I write violent books.
At least nineteen weapons are pictured on the front and back covers of my Men of Grit series. My characters have fought on four continents and against more than twice that many nationalities.
Is that okay? Is it biblical to write violent books? If so, how graphic can the violence be?
Those are questions I’ve often pondered, and today I’m giving you my perspective on this controversial subject.
I Don’t Have All the Answers
I want to be very clear that I make no claim to knowing all the answers. What I’m about to say is based upon my understanding of the Bible, and I neither pretend to have a perfect understanding of the Bible nor do I think I’ve perfectly succeeded in following these principles. But that’s my goal.
The Bible is a Violent Book
I think that it’s absolutely fine for Christian novels to be violent because the Book of books is violent.
Cain killed Abel. David gleaned 200 Philistine foreskins. Christ whipped the moneychangers out of the temple.
The Bible is full of violence, and the Bible is the inspired Word of God, so it is obviously okay for books to contain violence.
How Graphic Can Violence Be?
This is where things get fun. Objective answers (yes or no) are almost always easier to answer than subjective answers (how much or how little).
Note: My comments here are specifically restricted to graphic violence in books. Violence in movies and video games is a different beast and is outside of this article’s scope.
Let’s see how graphically the Bible depicts violence.
And Ehud put forth his left hand, and took the dagger from his right thigh, and thrust it into his [King Eglon’s] belly: and the haft also went in after the blade; and the fat closed upon the blade, so that he could not draw the dagger out of his belly; and the dirt came out. ~ Judges 3:21-22
And when he was come into his house, he took a knife, and laid hold on his concubine, and divided her, together with her bones, into twelve pieces, and sent her into all the coasts of Israel. ~ Judges 19:29
Samaria shall become desolate; for she hath rebelled against her God: they shall fall by the sword: their infants shall be dashed in pieces, and their women with child shall be ripped up. Hosea 13:16I think you’ll agree with me that the Bible describes violence graphically. Therefore, I believe that it’s okay to write about violence graphically — but it’s not always wise. There are many times where the Bible references a violent act without going into details.
What is the Purpose of Violence?
The crux of this article is: Violence should not be included in a novel simply to titillate the reader.
Every element of a novel should be written to the glory of God. Specifying the details of an execution just because they will make the reader react viscerally isn’t appropriate. It may be appropriate to specify details if they’re vital to explaining a character’s motivation in the grand scheme of the story. But most likely, the nitty gritty details aren’t essential, and if they are, it’s possible that you’re writing the wrong story.
I believe there is a line beyond which the description of violence is too graphic, but I think that line is going to be different for each author, and I believe it’s more important that an author decides how graphic his/her violence will be based upon what they think is glorifying to God, rather than some defined series of rules.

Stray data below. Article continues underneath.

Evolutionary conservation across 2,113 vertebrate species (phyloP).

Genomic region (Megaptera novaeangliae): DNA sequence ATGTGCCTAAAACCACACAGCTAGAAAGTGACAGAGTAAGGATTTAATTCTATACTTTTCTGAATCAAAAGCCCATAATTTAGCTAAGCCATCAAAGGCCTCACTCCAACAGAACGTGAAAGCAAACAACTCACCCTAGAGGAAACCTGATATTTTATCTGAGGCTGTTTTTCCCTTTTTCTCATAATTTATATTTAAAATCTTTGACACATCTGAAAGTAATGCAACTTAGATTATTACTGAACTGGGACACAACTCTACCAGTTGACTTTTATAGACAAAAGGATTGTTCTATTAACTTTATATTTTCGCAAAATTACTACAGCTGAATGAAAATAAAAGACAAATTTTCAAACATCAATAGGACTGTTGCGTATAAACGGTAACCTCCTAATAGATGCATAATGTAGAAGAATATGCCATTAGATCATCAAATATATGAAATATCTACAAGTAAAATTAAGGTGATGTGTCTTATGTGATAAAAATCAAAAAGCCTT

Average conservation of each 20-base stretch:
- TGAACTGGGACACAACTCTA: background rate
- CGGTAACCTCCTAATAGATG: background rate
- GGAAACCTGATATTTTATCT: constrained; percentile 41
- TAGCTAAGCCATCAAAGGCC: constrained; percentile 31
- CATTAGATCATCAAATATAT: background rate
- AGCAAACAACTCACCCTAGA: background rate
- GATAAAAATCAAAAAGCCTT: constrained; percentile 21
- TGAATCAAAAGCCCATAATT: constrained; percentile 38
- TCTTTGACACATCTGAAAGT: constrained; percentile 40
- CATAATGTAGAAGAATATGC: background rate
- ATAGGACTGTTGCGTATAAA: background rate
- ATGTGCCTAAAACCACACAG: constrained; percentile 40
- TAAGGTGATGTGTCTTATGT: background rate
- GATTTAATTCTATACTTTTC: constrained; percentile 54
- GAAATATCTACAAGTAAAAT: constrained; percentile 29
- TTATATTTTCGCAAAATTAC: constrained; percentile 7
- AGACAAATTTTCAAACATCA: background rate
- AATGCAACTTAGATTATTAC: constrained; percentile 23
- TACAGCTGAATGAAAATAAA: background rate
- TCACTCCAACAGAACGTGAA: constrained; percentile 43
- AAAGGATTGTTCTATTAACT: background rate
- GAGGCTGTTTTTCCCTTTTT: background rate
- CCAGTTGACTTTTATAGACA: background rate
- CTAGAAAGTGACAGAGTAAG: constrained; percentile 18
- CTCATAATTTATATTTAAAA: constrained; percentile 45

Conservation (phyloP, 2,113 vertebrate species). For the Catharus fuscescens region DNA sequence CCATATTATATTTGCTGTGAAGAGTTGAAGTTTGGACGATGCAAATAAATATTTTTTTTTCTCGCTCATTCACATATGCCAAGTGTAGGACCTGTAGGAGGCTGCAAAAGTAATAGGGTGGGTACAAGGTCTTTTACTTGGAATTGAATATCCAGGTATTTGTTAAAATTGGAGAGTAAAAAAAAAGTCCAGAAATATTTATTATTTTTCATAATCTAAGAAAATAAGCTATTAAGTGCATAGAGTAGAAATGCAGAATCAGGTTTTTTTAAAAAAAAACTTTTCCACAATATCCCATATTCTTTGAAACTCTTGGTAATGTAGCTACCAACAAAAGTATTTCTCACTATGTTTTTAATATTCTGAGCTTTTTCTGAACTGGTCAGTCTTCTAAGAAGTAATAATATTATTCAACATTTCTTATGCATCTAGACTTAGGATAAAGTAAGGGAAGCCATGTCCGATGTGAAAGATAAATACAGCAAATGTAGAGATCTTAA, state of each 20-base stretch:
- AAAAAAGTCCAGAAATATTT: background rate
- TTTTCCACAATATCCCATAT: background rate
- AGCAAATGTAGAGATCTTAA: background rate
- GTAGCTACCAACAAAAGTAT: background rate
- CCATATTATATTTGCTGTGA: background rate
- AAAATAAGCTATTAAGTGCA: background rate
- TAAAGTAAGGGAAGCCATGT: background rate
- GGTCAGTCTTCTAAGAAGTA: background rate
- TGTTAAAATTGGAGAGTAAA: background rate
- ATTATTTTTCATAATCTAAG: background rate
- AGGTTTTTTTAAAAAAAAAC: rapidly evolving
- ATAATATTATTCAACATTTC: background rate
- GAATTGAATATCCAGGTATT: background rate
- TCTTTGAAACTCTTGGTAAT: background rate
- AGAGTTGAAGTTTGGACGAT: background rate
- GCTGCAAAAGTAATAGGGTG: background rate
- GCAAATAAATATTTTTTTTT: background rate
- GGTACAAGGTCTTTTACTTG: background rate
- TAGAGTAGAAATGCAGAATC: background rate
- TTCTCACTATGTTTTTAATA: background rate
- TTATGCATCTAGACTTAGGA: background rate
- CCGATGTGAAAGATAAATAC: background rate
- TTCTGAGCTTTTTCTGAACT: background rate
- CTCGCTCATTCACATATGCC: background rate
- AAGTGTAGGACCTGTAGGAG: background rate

I don’t think that my own books are too violent (obviously, or I wouldn’t have written them). I’ve heard from a few readers who think they are too violent, and many others who appreciate how child-friendly they are.
Violence is a controversial subject in which it is impossible to please everyone, so I’m all the more glad that my goal is to please God and then let people think of my books what they wish.
Violence Can De-Glamorize War
That sounds counterintuitive. War is all about violence, so how can detailing the violence in war de-glamorize it?
Have you ever watched the old cowboy movies where the hero pulls the trigger and the bad guy falls down — end of scene? It gets the point across (the bad guy died), but it also gives a skewed perspective of reality. War is a horrid thing. The Bible is full of warfare, so I don’t think it’s a problem to write about war, but painting it with sterilized colors doesn’t reflect its true horror.
Violence Levels Should Vary with Audience
Different levels of violence are appropriate for different ages. I wouldn’t choose storybooks featuring fields of slaughtered Saxons to read with my future three-year-olds, but I would let my future eight-year-olds read my Men of Grit series. Children are hugely different, so parents should be the ones deciding what level of violence is appropriate for their children.
In Summary . . .
I think that the amount and intensity of the violence you put into your books should be dictated by (1) your purpose in writing it and (2) the age range which you’re targeting.
What do you think about violence in Christian novels? Let me know in the comments section.
John J. Horn is a Christian writer from San Antonio, Texas. Learn more about John and his Men of Grit series and sign up for his newsletter at johnjhornbooks.com.